Edward Lear, Victorian author of nonsense verse, was also a prolific water-colourist and keen traveller. This biography describes some of Lear's watercolours and sketches, and also provides an analysis of classic poems, such as "The Owl and the Pussycat".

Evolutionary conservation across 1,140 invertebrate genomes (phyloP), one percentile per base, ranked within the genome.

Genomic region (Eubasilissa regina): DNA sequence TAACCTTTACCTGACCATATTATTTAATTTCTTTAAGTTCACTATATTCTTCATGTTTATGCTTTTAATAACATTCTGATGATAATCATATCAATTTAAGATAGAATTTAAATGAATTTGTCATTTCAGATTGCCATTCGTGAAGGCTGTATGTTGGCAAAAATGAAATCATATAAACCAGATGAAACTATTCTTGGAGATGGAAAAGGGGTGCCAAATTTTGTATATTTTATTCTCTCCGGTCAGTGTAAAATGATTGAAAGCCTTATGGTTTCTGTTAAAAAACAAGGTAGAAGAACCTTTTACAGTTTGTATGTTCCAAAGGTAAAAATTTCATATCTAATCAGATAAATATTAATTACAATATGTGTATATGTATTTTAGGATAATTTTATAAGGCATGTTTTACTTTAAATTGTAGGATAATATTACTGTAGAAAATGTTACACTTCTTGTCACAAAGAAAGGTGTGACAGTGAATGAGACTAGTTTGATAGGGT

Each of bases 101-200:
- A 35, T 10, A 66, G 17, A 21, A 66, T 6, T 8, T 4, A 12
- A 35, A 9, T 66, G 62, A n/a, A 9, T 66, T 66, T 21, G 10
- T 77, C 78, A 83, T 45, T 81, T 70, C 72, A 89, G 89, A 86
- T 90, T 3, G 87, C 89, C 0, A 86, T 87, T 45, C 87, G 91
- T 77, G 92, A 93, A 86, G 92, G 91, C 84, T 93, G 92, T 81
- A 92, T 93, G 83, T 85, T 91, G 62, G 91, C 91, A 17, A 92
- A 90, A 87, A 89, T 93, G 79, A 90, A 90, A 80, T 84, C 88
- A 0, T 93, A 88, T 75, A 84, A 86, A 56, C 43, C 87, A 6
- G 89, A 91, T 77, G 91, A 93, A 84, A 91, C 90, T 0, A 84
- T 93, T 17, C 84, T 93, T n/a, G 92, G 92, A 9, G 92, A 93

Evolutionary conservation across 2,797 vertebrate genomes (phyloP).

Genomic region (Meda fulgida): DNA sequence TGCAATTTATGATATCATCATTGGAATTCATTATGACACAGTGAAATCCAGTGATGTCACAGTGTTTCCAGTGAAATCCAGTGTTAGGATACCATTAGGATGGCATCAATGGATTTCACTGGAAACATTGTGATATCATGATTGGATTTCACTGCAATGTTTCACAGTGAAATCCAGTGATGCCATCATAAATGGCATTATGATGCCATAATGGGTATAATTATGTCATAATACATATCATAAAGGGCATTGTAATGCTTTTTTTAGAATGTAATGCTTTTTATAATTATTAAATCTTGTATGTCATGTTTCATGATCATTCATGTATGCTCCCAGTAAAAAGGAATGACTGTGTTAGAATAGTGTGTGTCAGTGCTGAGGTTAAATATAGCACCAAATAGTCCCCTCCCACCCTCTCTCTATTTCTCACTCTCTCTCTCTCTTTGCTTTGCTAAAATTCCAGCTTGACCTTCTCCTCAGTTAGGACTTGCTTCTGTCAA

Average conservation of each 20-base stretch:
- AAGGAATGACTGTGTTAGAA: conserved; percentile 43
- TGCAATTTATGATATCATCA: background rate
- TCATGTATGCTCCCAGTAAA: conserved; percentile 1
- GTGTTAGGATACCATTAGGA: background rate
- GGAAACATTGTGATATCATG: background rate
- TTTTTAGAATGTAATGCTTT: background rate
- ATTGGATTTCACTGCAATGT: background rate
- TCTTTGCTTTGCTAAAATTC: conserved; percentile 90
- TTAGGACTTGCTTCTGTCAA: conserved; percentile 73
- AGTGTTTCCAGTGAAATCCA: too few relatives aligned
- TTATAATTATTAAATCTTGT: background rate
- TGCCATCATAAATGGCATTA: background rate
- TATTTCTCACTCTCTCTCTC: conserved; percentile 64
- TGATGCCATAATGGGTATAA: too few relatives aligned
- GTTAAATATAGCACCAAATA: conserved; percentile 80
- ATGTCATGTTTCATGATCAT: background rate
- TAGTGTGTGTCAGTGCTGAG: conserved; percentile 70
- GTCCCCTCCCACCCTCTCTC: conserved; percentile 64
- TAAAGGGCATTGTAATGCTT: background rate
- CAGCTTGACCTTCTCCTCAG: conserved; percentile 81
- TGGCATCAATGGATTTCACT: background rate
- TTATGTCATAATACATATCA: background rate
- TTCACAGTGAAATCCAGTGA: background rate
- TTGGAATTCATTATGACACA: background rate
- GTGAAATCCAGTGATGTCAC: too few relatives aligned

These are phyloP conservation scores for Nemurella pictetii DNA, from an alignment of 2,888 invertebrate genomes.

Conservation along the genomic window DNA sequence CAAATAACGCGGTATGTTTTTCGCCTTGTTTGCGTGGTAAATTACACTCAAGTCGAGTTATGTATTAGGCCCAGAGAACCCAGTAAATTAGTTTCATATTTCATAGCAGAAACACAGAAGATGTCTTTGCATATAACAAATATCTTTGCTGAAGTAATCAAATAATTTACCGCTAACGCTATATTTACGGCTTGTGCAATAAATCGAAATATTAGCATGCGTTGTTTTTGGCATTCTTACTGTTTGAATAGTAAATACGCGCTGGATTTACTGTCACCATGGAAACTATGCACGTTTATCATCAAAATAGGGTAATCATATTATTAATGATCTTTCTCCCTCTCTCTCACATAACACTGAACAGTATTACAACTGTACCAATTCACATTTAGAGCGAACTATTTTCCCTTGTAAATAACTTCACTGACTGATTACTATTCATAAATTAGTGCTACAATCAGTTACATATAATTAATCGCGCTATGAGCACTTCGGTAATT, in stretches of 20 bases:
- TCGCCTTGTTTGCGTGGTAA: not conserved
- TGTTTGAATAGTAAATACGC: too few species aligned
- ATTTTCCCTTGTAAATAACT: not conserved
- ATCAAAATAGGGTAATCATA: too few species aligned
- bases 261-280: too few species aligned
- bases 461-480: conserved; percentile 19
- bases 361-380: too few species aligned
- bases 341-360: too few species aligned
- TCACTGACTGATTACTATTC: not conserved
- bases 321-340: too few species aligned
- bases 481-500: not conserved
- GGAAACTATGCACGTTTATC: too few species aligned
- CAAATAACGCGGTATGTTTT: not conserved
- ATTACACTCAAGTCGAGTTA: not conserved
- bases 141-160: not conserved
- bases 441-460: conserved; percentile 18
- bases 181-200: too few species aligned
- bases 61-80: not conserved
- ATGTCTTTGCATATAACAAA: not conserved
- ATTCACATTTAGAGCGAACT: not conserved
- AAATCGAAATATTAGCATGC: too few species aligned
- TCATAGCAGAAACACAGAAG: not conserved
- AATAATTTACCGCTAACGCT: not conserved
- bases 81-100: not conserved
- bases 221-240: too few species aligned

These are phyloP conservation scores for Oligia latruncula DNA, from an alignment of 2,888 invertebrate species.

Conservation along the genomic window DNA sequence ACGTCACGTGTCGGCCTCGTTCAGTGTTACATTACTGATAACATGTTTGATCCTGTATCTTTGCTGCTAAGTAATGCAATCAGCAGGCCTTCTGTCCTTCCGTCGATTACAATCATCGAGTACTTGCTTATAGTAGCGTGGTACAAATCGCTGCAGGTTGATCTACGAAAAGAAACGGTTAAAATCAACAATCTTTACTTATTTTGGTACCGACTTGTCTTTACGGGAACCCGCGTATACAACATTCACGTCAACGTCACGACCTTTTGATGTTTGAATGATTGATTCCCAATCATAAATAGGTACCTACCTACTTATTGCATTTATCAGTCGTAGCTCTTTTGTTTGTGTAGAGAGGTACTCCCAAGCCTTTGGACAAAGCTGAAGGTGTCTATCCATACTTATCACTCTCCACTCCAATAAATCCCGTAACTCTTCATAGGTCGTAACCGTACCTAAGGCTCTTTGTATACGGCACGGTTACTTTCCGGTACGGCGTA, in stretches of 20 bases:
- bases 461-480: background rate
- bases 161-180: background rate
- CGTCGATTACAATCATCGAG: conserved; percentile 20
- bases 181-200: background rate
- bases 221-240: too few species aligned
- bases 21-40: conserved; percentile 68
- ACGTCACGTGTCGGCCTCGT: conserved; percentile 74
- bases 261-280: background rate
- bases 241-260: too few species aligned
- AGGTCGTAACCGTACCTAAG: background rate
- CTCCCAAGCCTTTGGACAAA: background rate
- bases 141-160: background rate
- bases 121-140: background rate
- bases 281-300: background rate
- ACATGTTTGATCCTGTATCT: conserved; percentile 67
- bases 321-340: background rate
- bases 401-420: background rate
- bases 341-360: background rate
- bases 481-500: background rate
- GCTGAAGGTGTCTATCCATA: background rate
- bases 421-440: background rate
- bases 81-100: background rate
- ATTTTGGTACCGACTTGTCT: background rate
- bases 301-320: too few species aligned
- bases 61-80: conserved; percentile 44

Edward Lear, Victorian author of nonsense verse, was also a water-colourist and a traveller. Lear's sense of humour was contrasted with his severe bouts of depression. Gregarious and popular, he had a wide circle of friends including Alfred Tennyson, yet was often lonely. As well as descriptions of some of Lear's sketches and watercolours (of which he painted some 10,000 in the course of his career), Levi also provides critical analysis of classic poems, such as "The Jumblies", "The Owl and the Pussycat" and "The Yonghy-Bonghy-Bo", setting them in the wider context of traditional nursery rhymes. Lear belonged to the great traditon of adventurous British travellers, undertaking extensive journeys in Italy and Greece, in Albania, Turkey, and Egypt, in Palestine, and in India. Many of his travels took him through wild and rugged terrain and led to encounters with unusual characters. Extensive quotation from Lear's letters and detailed diaries complement this book.